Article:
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factors that would support equitable estoppel, rescission and equitable subordination, the Court has determined that it would be inappropriate to grant relief that would place Wachovia in a position superior to that it would have enjoyed if MERS and Wachovia had not entered into the subordination agreement.

V. Conclusion
In conclusion, I find that for purposes of determining the secured status of the claims of MERS, PNC and Wachovia under 11 U.S.C. § 506(a), the appropriate valuation date is the date of the hearing on Debtors’ complaint to determine the validity and priority of the liens. I further find that the value of Debtors’ residence at the time of the hearing was $305,000.00. Having determined the value of the property, and the parties having stipulated to the outstanding loan balances as of May 2007, for purposes of 11 U.S.C. §§ 1322(b)(2) and 1325(a)(5), the secured claims of MERS, PNC and Wachovia are as follows: MERS is fully secured in a first lien position, PNC is secured in a second lien position in the amount of $127,299.70 with the balance of its claim being unsecured, and the claim of Wachovia is unsecured.

An appropriate order will be entered.

[1] In the hearing on this matter, Debtor Gary Miley referred to the Temple mortgage as being held by Countrywide (N.T. 10). In its brief, MERS stated that Countrywide serviced the Temple loan.
[2] Debtor Gary Miley testified that Wachovia held a mortgage on the residence in 2002 and that the 2003 Wachovia loan was a refinancing of the prior loan (N.T. 16).
[3] I have jurisdiction to hear this matter pursuant to 28 U.S.C. §§ 157 and 1334. This matter is core pursuant to 28 U.S.C. § 157(b)(2)(A), (K) and (O). This Opinion constitutes the findings of fact and conclusions of law required to be made pursuant to Federal Rule of Bankruptcy Procedure (“FRBP”) 7052.
[4] MERS offered a third appraiser’s report into evidence. However, since the appraiser who prepared the report did not testify at the hearing, the report was not admitted for purposes of establishing the value of the property.
[5] Section 506 was amended by the Bankruptcy Abuse Prevention and Consumer Protection Act of 2005, Pub.L. No. 109-8, 119 Stat. 23, which became effective on October 17, 2005. The instant case was filed prior to the effective date of the amendments.
[6] Debtors assert that Wachovia must have known when it made the loan that there was no equity to which the mortgage could attach. To the contrary, the records in the recorder of deeds office only would have provided notice of the Temple loan. Therefore, to fully secure both the Temple and Wachovia loans, the property would have to have been worth approximately $250,000 in 2003. Wachovia was on notice that it was undersecured, but no evidence was presented that it should have known that it was unsecured.
[7] The highly subjective nature of appraisal testimony is illustrated by the contrasting valuations of a property located at 91 Walden Road used as a comparable by both appraisers. The property sold on December 4, 2004 and was selected by both appraisers for the petition date valuation. For reasons unexplained, Koppenhauer reported the sales price as being 240,000.00 and Jones listed the sales price as $245,500.00. Koppenhauer adjusted the value of Debtors’ residence upward by $14,800.00 based on physical attributes such as room count and the existence of a pool. Jones made similar upward adjustments of $25,100.00. The significant difference in the appraisals were attributable to two factors. Jones deducted $20,000.00 for the condition of the property (although he would have had no opportunity to view the premises in 2005) and deducted an additional $12,500.00 for the perceived inferior location of the subject when compared to the Walden Road property.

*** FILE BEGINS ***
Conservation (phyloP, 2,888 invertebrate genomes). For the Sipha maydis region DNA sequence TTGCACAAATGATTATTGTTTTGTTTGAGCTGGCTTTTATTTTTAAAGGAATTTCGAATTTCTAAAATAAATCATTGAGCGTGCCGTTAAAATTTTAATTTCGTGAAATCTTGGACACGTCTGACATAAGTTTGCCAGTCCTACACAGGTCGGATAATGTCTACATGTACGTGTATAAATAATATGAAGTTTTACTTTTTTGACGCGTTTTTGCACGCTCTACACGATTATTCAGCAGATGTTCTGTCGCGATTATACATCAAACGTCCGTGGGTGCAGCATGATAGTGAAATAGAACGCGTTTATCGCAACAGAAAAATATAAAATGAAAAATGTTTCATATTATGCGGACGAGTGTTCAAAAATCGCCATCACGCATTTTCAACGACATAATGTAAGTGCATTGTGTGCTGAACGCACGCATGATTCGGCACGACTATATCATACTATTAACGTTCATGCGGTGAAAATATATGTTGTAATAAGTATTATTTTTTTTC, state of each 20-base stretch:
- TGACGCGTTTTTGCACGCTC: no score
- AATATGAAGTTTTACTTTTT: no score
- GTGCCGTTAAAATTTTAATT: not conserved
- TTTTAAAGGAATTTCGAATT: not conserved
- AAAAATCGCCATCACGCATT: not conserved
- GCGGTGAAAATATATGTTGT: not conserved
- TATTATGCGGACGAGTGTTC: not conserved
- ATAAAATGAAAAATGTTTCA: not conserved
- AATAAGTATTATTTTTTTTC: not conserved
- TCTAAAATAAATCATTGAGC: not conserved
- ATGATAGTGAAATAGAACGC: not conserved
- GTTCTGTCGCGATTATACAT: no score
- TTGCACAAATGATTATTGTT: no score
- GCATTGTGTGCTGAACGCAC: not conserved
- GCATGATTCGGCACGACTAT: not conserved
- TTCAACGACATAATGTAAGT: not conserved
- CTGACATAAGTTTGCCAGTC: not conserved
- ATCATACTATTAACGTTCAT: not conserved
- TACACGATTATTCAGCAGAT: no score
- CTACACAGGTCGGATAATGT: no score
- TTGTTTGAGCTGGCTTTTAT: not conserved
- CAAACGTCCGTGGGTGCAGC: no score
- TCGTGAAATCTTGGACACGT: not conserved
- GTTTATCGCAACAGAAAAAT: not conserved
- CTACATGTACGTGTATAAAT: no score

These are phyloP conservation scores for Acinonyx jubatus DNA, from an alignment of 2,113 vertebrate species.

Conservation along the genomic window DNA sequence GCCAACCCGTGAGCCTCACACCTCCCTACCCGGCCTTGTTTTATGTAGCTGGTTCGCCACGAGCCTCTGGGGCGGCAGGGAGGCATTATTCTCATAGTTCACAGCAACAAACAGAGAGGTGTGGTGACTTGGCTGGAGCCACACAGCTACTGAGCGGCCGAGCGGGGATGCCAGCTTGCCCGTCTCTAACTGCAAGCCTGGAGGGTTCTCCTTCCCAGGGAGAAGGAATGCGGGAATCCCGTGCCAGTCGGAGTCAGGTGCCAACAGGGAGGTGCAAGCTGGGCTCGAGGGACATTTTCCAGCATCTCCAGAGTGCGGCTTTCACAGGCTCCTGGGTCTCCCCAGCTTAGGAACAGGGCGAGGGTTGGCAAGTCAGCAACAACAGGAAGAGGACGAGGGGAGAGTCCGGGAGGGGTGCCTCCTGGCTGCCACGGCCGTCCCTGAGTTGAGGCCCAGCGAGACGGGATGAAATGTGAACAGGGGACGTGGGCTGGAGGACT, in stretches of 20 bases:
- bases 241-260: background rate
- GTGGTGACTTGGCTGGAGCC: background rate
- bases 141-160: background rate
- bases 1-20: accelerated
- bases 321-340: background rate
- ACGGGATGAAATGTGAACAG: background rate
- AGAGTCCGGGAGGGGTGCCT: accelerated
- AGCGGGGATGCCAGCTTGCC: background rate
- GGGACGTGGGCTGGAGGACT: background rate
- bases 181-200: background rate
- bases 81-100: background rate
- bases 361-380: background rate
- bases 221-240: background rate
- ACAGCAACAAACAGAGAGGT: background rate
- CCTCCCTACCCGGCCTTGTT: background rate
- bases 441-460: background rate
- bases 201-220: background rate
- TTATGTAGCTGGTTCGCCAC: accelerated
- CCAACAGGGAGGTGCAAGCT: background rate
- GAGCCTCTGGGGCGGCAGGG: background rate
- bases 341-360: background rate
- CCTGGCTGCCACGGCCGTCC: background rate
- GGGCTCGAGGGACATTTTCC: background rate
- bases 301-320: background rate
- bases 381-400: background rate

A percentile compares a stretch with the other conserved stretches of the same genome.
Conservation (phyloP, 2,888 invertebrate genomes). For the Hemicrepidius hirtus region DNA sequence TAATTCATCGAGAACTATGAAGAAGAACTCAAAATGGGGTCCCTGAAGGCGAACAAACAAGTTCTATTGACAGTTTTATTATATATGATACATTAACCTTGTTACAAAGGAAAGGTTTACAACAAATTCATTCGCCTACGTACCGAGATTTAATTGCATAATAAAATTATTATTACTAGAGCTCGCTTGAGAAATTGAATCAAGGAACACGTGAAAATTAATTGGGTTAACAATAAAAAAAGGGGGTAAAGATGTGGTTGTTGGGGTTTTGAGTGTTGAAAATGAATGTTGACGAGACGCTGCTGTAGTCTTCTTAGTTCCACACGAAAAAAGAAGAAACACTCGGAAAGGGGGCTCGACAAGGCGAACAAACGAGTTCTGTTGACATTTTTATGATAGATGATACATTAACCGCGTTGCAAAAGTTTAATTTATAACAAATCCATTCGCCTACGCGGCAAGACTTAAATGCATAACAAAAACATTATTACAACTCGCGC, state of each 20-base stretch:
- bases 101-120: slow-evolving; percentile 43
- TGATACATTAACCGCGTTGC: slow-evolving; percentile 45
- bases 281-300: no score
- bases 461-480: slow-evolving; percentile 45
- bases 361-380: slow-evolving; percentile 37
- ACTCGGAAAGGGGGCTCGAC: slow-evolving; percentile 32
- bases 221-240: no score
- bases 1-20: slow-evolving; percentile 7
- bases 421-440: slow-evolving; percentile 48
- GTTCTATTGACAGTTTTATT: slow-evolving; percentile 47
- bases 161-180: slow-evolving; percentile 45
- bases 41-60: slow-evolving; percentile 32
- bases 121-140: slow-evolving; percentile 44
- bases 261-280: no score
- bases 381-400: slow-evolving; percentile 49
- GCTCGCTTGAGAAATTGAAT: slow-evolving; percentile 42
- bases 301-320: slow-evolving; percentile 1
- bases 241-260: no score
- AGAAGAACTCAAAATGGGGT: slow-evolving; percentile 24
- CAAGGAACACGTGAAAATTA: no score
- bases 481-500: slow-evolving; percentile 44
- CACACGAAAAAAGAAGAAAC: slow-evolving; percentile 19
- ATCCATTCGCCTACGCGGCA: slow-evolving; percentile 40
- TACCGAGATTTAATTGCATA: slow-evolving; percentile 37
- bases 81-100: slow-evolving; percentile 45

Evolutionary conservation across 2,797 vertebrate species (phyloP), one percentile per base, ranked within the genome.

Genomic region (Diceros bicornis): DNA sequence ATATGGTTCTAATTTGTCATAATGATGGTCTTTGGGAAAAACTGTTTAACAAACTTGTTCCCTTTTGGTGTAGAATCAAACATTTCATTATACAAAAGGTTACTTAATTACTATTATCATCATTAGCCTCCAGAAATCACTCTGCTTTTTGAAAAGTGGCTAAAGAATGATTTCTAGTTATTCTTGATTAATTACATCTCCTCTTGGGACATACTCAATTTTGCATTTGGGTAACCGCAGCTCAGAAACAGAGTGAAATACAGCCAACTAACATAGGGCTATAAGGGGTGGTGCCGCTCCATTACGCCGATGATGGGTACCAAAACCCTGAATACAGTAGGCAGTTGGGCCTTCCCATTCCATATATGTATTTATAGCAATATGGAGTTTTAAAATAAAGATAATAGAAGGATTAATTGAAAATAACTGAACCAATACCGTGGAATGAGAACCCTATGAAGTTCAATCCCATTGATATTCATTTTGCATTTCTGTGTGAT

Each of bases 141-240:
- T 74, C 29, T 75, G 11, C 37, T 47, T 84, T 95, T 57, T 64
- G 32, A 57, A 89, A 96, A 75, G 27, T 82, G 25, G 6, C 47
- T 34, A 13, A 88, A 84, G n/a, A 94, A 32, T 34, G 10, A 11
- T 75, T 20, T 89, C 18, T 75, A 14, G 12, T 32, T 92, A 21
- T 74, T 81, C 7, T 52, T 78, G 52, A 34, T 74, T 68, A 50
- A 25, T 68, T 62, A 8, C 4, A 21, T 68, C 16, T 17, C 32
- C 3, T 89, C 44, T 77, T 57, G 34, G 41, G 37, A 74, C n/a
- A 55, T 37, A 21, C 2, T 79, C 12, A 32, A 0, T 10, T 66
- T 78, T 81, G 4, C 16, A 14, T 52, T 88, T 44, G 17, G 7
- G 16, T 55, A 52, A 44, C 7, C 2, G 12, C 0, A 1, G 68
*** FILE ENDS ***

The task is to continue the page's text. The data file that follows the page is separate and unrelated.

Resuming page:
[8] 21 P.S. § 654 provides as follows in relevant part:

In every case where a mortgage has been . . . recorded . . . it shall be lawful for the mortgagee . . ., its successors and assigns, to postpone the lien of such mortgage or mortgages on the mortgaged premises . . . to the lien of a subsequent mortgage or mortgages . . . on the same mortgaged premises, (a) by entering a postponement upon the margin of the record of such mortgage, . . .; or (b) by a stipulation contained in the body of the mortgage . . .; or (c) by an agreement in writing with the mortgagor and with the subsequent mortgagee or mortgagees and any other person interested as owners of the mortgaged premises or as holders of liens thereon . . .; which said agreement for the postponement of lien of mortgage and bond accompanying the same shall be recorded in the office of the recorder of deeds in the county where the mortgaged premises lie . . .; the recording of which shall be notice to all persons of the facts therein contained. . . .

21 P.S. § 654.

[9] Although a contract dispute between two third parties not involving a debtor typically is not a core proceeding under 28 U.S.C. § 157, I find that resolution of the validity of the subordination agreement between MERS and Wachovia is core because it is inextricably intertwined with the Court’s determination of the priority of liens against property of the estate, which is core under 28 U.S.C. § 157(b)(2)(K).
[10] The payoff amount of the PNC loan at the date of the hearing credited the post-petition liquidation of other collateral held by PNC to secure the loan.